Good Food

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My kids call me the doomer.  I try to tell them that I just like to be prepared.  I never want to worry about where my next meal is coming from.  In doing so I have learned to garden in good weather and bad.  This year is one of those years where some things are doing much better than expected while others are an unmitigated disaster.  Every year I seem to say to Bill, “If we had to survive on this year’s garden we would starve to death by February”.  Even though I’m getting better at my gardening and adding more and more perennial beds and plants to the ever changing array of food that I grow I know that it would never be enough for a family to survive on until the next crop comes in.

The main reason I really grow a garden is there is nothing like the taste of a warm cucumber just picked, or that summer tomato.  The real revelation came to me when I grew potatoes for the first time a couple of years ago.  Potatoes freshly dug scream “POTATO” when you eat them.  Something happens to produce the minute it is harvested – the taste begins to wane. There are only two things I grow that improve once picked – pears and long pie pumpkins.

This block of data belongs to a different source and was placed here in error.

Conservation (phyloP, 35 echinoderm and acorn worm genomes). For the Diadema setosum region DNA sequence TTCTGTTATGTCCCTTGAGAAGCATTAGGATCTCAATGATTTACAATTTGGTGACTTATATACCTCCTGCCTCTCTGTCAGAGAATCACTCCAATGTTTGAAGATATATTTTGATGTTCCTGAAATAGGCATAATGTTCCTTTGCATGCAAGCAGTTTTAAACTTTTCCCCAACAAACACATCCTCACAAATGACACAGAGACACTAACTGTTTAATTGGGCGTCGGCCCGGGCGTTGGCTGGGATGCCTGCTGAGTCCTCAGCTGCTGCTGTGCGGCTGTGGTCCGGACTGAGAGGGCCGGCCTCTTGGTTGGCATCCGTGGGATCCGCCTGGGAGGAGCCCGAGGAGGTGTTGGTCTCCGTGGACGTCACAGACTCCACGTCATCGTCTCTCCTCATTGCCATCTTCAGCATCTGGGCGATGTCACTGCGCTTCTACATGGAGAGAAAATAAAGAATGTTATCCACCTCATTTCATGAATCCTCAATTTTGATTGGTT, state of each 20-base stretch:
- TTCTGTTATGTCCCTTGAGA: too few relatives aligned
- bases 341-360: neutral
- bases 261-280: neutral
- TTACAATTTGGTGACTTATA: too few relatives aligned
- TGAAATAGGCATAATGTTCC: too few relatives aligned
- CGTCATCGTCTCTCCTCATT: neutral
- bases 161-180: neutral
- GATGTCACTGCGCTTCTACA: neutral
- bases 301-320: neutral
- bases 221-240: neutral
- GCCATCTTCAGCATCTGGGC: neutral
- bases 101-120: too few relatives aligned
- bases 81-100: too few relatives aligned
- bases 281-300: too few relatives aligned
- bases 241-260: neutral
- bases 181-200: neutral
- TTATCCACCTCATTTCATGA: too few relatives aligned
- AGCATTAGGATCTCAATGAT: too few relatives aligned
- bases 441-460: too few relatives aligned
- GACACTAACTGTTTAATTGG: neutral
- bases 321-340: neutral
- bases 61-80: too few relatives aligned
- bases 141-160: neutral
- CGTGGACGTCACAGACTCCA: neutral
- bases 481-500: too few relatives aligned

Last weekend we made a spectacular meal of things we have grown (or in the case of the steak watched grow).  These are the meals that are memorable, the ones I like to share with friends and family.  I want them to know their food can be so much better. There is such satisfaction in knowing you started the seeds and nurtured your food.  That there are no chemicals involved in any of the food we ate.  The beef was fed grass and hay from one property, no hormones, antibiotics.  It grew up in fresh air and sunshine.  It tastes like BEEF, not the homogenized red meat you find wrapped in plastic and styrofoam at the grocery store.  There is a huge difference.

The garden surplus I will continue to can to use in the winter months.  Peaches and apricots are next on the list and I will continue with tomatoes.  Even with processing the taste of  home canned fruit of any kind is a revelation in the winter.  The first bite brings you back to summer.  That is what makes all the work of preserving your harvest in the summer worthwhile.

4 thoughts on “Good Food

  1. I applaud you for growing what you can. We live in such a risky environment today and I would hate to see what happens were the food distribution system went down and the stores stopped getting their re-stock. Your story brings back memories of my grand parents who lived in Heath and their summer garden and all the food they had in storage in their cellar that provided for their large family of 12 kids throughout the winter. Keep up your great work.

  2. So true! I have hardly blogged this summer because we have been so busy with the gardens. And what you have said perfectly sums it up! I have tomatoes canning right now as we speak. In Texas we have had a crazy cool and wet (for us) summer and I am still harvesting food. What a blessing!

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